This month’s Journal edition celebrates the impressive research achievements of some of the 2017 graduates in the mining and metallurgical sector. However, of the eight papers that were selected from the Student Colloquium in October last year, only four were submitted for the reviewing process. Two papers were subsequently accepted for publication and two are being reworked. This is a little disappointing because the Journal aims to profile, each year, a number of papers that are the outcomes of research presented by students at the well-established annual SAIMM Student Colloquium. The presentations are a reflection of the wide variety of research being conducted in various institutions of mining and metallurgy in Southern Africa, and showcase the magic that happens when students challenge the status quo in their fields. It is a missed opportunity not to have this work published. Through novel scientific fundamentals and unique combinations of knowledge, these young researchers produce surprising results and new discoveries that can create the foundation for many innovative opportunities and technologies in Africa. And Africa is in great need of innovative African-driven technologies to solve its problems.
Africa has long been known as the Dark Continent due to its slow rate of development. However, there are at least two treasures in which Africa trumps other continents; its natural resources, and its young and dynamic generation which can make up a strong human resource force. The sterling work by the mining and metallurgical graduates presented in this issue of the Journal gives us a glimpse into those riches that Africa holds in abundance. The riches that will make the continent a potential economic tour de force in the future. Africa, therefore, needs to convert its comparative advantage to a competitive edge. For this to happen, Africa as a continent must work as a whole to safeguard and intelligently invest in its mineral resources and development of human capital.
Mineral wealth can provide the African continent with a tremendous opportunity for economic development by providing the funding for investment and growth. In recent years, there has been a significant push by African countries to cooperatively develop policies, strategies, and programmes that strengthen the capabilities and capacities to fully develop and utilize mineral resources for effective socio-economic development of the continent. In 2009, for example, the African heads of state adopted the Africa Mining Vision (AMV), a holistic approach enabling the transparent, equitable, and optimal exploitation of mineral resources to underpin broad-based sustainable growth and socio-economic development in Africa. The AMV is meant to address the disparity that tends to exist between African’s mineral wealth and the poor socio-economic conditions in most African countries, and one of the approaches to close this gap is to move away from being an exporter of cheap raw materials to a manufacturer and supplier of knowledge-based services. While discussing on the AMV initiative, a friend recently suggested that just as oil-producing countries have ‘cartels’ such as OPEC, which control the price of oil, Africa should also have its own cartels that will control the exploitation and utilization of its minerals. My response was that only a united, focused Africa with a vision can change its future. It’s nearly ten years since the AMV initiative and commitment from the African states is essential to ensure that this does not remain only as a paper agreement.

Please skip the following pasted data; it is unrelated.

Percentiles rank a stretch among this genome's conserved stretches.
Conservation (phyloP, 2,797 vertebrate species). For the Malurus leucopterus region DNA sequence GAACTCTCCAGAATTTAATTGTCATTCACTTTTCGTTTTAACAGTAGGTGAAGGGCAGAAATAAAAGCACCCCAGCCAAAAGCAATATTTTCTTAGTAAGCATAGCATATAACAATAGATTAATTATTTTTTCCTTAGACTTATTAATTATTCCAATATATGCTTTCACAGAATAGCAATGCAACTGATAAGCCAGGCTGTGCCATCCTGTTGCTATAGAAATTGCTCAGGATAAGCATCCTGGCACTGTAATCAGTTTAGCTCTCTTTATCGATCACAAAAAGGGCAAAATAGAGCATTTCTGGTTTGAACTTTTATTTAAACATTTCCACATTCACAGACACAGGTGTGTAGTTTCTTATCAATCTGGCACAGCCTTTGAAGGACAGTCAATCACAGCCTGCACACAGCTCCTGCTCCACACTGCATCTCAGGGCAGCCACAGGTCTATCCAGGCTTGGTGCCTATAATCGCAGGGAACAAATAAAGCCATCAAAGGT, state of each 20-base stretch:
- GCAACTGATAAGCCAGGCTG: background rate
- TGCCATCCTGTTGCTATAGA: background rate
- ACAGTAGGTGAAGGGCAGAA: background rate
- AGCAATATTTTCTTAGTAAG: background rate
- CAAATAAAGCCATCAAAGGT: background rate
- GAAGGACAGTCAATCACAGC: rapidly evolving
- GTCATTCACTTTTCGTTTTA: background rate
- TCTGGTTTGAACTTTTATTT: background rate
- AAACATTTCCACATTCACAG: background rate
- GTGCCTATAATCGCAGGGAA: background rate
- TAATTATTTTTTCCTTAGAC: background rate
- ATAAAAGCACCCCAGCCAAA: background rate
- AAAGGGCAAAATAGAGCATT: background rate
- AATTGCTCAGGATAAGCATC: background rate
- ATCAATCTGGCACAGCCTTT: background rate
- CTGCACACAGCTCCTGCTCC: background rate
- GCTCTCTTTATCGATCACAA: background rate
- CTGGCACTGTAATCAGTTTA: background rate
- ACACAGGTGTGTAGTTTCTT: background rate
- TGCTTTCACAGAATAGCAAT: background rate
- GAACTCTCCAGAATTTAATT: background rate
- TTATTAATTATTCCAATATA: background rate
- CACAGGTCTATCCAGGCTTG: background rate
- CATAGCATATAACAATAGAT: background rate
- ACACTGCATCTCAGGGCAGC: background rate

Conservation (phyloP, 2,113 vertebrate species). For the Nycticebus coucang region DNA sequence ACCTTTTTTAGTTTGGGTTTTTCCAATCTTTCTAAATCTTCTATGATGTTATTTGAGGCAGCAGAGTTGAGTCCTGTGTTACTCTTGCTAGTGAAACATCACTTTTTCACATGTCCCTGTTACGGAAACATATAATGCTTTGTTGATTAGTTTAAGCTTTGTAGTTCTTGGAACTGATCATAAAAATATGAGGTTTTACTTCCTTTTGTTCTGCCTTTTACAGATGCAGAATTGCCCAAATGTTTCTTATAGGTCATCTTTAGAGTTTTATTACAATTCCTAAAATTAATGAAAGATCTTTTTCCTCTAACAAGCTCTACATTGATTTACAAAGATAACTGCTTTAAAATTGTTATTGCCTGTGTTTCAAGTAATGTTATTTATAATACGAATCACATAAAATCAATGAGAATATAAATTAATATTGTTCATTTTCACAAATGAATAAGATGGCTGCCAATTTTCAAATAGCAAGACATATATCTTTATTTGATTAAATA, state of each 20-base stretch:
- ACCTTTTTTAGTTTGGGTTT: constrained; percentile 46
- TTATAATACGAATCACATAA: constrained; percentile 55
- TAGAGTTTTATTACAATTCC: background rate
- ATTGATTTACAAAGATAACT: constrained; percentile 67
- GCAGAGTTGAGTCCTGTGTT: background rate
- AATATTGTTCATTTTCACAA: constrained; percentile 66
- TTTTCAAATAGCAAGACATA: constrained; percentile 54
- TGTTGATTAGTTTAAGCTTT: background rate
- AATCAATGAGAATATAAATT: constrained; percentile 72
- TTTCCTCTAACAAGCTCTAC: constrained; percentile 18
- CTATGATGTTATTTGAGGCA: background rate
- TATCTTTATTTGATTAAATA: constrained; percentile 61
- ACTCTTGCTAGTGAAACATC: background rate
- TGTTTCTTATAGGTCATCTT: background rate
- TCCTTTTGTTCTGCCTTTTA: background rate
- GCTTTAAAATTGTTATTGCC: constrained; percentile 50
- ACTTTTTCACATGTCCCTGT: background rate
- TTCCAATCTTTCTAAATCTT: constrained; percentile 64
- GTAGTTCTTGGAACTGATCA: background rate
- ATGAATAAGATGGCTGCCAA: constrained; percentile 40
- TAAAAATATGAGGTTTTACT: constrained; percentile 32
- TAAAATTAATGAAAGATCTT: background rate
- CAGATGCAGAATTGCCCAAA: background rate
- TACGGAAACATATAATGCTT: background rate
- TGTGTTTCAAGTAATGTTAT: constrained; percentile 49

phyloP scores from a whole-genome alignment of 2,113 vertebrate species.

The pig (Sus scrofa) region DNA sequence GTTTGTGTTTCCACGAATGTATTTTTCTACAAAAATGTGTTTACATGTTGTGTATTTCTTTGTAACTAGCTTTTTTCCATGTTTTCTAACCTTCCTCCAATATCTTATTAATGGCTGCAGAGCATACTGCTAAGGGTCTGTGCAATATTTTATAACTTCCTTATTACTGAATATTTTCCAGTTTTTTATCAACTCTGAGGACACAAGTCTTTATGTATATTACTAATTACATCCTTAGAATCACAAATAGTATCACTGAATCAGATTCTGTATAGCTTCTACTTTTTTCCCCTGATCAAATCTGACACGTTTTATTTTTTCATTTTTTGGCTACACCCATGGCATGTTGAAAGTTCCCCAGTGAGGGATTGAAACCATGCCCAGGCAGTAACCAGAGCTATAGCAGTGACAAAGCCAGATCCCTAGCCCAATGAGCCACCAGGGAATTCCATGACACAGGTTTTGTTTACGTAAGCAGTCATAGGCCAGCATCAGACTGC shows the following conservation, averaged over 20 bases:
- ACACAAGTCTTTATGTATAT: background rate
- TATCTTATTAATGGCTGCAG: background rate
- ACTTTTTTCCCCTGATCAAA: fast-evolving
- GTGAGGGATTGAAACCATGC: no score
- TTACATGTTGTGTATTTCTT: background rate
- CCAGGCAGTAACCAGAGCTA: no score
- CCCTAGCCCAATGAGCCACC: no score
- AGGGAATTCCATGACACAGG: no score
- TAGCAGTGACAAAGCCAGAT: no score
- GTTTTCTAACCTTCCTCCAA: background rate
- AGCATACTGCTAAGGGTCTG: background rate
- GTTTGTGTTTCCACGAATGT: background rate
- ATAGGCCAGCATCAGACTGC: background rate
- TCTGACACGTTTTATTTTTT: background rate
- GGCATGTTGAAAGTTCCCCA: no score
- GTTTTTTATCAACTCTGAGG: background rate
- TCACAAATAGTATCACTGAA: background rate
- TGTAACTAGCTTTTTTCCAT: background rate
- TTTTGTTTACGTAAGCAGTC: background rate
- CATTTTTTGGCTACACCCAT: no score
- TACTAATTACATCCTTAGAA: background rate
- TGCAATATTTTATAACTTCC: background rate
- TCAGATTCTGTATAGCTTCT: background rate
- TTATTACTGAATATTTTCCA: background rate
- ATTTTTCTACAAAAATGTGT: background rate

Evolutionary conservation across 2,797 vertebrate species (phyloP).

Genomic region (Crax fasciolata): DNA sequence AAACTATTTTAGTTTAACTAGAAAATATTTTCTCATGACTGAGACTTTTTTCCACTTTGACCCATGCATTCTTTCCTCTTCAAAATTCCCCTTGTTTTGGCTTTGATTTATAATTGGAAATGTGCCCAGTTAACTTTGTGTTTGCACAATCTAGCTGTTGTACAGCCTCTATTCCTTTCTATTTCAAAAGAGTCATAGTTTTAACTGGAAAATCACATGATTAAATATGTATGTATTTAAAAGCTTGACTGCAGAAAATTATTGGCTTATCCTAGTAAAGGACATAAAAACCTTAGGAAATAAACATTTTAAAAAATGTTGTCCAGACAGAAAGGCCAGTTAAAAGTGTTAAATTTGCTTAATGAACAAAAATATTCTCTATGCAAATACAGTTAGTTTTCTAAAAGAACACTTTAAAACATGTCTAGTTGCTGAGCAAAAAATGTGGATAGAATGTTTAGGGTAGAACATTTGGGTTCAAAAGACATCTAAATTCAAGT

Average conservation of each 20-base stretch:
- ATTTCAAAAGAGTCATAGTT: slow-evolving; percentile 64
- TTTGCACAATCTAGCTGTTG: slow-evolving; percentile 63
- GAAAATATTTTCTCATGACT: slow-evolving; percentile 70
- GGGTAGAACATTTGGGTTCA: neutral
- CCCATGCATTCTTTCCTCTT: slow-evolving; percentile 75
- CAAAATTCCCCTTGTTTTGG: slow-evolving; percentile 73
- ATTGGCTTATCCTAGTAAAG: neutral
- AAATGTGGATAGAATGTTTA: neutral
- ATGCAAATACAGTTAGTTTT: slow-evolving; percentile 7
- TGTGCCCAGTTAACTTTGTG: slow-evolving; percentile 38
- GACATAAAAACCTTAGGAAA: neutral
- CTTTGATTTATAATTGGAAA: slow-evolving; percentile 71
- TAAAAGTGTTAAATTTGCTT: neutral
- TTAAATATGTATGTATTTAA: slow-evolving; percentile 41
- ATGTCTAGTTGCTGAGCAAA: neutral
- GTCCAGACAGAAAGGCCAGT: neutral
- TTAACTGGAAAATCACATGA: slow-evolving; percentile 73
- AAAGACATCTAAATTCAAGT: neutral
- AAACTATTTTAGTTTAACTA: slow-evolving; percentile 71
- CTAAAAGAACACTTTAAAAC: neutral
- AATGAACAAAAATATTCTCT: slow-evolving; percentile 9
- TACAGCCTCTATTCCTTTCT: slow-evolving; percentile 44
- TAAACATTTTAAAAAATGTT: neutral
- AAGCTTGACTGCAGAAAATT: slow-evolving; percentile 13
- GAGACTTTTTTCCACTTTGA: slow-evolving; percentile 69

The development of human capital through empowerment with the relevant skills and knowledge is also critical to the success of the African vision. The right people with the right skills across Africa can be an enabling tool that ensures the proper management and development of the mineral sector and other resources available on the continent for a sustainable economy. Africa contains an enormous pool of dynamic young people who can be trained to provide that critical mass. In 2015, sixteen of Africa’s leading universities came together in Dakar to establish the African Research Universities Alliance (ARUA). ARUA is intended to build capacity and develop local research excellence through a collaborative network. ARUA’s vision reflects what Africa needs; making African researchers and institutions globally competitive while contributing to the generation of knowledge for socio-economic transformation.
The ARUA and AMV initiatives are but two examples showing that African countries are waking up to the fact that they need to work together to find solutions to development problems facing the continent. I am happy to say that the SAIMM is doing its part by bringing together different young researchers and professionals from Southern Africa, through events such as the Student Colloquium and many other conferences and workshops. Because it is only through uniting and working together that the African continent can shed its image as a resource-cursed Dark Continent.